Why Test with Digital Instrumentation

Why test?

Making and interpreting measurements is a crucial part of any job involving service, installation, design verification, engineering, or factory support of HVAC/R equipment.  When it comes to verifying proper operation of the installed equipment it is critical that measurements made in the field are just as accurate as those made the laboratory. At Trutech we believe that we all have an obligation to assure that the equipment is operating at peak performance levels for the benefit of consumers and end users of HVAC/R equipment, equipment manufacturers, utilities, the nation’s energy future and the environment. Today, most AC & refrigeration equipment is still being serviced and adjusted with traditional mechanical manometers and manifold gauge sets using limited resolution temperature pressure charts or hard-to-read refrigerant gauge scales to determine evaporation and condensation temperatures.  Measurement errors can be the result of interpolation errors, calibration errors, poor repeatability of the measurement, and most importantly not having a procedure in place to consistently repeat the measurement process.  Before one can rely on these measurements, it is imperative that the same results can be obtained by anyone using similar instrumentation.  


Theories vs. facts

Air conditioning is not theory; it is a collection of scientific facts.  It combines physics, chemistry, and earth science.  We are concerned with the science of HVACR.  Science involves proven scientific facts that are repeatable anywhere in the world. For example, “pure” water will boil at 212° F (or 100° C) anywhere in the world at sea level.  Air conditioning is a well-proven science, and nothing more than that.  As with any science you must master the scientific principles, terminology, and mathematical relationships to fully understand what is happening.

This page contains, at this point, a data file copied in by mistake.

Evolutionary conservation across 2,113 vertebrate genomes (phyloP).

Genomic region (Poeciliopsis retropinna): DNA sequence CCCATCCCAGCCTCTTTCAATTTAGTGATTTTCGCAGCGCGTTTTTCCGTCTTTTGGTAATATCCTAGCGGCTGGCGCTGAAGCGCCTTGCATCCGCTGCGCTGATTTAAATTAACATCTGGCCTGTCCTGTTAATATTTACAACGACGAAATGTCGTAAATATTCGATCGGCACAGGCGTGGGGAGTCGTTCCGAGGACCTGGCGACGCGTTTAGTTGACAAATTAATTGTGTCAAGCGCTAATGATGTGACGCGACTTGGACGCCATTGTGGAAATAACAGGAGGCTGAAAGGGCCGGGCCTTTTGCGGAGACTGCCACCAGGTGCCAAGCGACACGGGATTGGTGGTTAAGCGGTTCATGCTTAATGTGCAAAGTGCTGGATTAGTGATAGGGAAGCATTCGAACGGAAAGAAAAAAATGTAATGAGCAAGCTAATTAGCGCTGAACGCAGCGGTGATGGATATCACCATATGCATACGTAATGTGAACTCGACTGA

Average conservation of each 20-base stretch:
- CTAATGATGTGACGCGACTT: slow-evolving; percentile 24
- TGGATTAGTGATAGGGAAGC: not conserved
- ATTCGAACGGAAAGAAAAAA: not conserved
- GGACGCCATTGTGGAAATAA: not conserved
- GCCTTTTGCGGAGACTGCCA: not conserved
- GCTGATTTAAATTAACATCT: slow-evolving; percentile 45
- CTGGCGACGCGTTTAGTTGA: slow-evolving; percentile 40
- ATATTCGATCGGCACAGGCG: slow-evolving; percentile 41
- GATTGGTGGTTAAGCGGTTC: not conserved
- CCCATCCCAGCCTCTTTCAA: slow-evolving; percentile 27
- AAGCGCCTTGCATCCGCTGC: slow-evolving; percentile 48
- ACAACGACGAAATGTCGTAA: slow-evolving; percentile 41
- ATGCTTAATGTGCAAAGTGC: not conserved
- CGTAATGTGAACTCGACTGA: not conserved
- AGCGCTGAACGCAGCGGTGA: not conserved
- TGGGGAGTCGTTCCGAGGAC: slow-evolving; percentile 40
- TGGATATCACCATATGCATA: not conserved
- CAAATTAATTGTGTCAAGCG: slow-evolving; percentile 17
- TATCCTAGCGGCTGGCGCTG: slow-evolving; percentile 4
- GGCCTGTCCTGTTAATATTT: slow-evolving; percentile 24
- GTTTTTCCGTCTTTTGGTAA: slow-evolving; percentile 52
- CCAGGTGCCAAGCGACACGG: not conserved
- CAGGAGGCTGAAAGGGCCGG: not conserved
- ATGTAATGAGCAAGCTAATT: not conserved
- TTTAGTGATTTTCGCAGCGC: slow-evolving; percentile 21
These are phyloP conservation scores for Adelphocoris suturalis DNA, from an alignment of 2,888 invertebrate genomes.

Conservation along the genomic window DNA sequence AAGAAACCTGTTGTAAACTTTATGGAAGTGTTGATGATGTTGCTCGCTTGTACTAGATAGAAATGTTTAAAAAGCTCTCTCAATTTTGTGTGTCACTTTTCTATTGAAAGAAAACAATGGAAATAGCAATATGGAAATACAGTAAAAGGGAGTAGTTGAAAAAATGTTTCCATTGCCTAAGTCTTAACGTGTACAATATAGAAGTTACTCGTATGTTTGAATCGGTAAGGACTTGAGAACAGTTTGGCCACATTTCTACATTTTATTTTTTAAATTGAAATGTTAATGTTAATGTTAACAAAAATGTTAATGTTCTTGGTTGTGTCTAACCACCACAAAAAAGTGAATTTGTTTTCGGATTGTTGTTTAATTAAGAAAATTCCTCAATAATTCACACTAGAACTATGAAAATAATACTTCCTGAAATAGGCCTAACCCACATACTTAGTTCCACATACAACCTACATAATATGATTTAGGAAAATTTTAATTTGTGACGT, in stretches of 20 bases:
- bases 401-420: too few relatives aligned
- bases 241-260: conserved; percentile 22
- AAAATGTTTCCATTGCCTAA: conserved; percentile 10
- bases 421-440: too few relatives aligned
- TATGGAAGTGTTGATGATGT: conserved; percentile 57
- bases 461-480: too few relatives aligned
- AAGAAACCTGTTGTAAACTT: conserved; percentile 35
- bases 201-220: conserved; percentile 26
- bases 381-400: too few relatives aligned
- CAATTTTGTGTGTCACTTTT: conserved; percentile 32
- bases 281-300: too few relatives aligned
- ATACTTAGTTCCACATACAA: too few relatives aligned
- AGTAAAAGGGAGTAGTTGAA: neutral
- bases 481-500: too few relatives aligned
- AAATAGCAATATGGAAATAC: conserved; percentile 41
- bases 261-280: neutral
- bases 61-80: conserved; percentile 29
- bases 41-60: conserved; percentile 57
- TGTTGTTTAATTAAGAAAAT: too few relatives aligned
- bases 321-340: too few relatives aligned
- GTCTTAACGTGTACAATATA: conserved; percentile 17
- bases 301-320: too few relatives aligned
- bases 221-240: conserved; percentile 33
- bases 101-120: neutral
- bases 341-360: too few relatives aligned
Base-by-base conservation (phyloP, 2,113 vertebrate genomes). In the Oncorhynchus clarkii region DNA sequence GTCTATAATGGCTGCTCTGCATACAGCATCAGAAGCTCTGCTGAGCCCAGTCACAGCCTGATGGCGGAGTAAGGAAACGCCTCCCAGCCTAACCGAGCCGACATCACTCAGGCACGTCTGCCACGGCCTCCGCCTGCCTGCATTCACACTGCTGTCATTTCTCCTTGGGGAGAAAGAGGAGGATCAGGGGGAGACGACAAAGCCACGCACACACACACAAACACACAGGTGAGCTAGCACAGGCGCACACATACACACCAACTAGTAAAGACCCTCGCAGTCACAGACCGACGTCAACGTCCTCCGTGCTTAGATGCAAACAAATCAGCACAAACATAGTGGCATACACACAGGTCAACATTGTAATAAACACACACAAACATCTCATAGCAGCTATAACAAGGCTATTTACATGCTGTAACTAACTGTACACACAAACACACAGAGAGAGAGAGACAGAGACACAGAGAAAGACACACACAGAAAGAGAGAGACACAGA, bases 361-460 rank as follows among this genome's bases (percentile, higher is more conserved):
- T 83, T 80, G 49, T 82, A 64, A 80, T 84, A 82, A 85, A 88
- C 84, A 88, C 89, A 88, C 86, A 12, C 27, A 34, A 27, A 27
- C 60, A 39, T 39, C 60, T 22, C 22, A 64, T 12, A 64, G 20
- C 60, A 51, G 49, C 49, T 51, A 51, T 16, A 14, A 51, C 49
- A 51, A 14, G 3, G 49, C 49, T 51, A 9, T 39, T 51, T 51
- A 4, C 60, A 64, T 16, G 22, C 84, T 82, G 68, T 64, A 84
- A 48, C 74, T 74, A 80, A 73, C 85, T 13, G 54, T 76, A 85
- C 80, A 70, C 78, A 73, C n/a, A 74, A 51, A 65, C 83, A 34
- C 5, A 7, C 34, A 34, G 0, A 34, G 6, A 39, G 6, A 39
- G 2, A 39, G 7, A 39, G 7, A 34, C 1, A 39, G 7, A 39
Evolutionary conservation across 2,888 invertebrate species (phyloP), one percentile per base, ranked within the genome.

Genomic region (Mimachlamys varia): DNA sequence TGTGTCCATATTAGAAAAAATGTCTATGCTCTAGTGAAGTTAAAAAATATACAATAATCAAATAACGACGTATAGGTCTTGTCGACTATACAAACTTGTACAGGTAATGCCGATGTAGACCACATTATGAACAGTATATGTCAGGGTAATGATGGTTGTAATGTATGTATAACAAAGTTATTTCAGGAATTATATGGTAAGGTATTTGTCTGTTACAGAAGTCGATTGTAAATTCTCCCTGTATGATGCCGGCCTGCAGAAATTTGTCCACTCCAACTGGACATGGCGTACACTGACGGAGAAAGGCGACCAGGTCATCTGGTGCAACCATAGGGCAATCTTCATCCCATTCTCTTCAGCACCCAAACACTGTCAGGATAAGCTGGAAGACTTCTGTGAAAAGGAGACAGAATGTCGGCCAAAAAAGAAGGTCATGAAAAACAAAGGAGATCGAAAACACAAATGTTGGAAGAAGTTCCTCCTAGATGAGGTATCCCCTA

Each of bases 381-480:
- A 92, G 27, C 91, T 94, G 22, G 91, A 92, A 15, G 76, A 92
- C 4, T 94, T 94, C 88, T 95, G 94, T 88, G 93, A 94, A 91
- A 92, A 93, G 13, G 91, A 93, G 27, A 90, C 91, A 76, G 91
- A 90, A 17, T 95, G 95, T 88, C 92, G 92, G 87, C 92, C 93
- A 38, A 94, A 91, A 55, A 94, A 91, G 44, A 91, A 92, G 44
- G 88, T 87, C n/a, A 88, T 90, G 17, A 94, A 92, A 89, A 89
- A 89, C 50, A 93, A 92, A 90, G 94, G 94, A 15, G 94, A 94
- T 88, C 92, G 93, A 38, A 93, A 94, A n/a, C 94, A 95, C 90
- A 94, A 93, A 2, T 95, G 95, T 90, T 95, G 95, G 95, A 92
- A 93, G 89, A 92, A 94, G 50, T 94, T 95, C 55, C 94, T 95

Start with the basics

As you approach the task at hand, it is important to master the basics or fundamentals first. It will always come back to that.  Many times a young mechanic finds the problem before a seasoned mechanic just because the young mechanic has recently mastered the basics and is looking for the simple problem that the seasoned technician has overlooked.  Additionally, a seasoned technician may see the problem, remark on it then completely pass it by because they think it can’t be that simple.  To be a good mechanic it is important to use your senses to troubleshoot the equipment; to look, listen, touch the lines (refrigerant lines not electrical lines!), make measurements and compare them to a known. Form a concept in your mind about what is happening, and then use the science you have learned, and the measurements you have made to either prove or disprove the concept.  

Measurement Technology: Why go digital? 

 Many service technicians are reluctant to use digital instruments; there is a certain comfort in using what we are used to.  The truth is digital instruments are faster, more accurate, more reliable, and have a higher repeatability than analog tools.  Digital instruments stay in calibration, allow trending, allow more complex functions and save time.  Digital instruments allow data to be recorded and reported with out human error, and provide reliable and accurate results for you and your customers.  Data can be recorded much faster than any technician could ever do the calculations and data can also be recorded whether or not the technician is there to see it.  In most cases, the data is an un-editable record, so what you see was what was measured at the jobsite. System trends and symptoms can be recorded with the function of time allowing the user to track cycles, and determine if other systems external to the refrigeration system like automation or shift changes are the cause of the problem. Permanent records allow the user to track system changes and determine if the system is operating within the design parameters or if changes have taken place.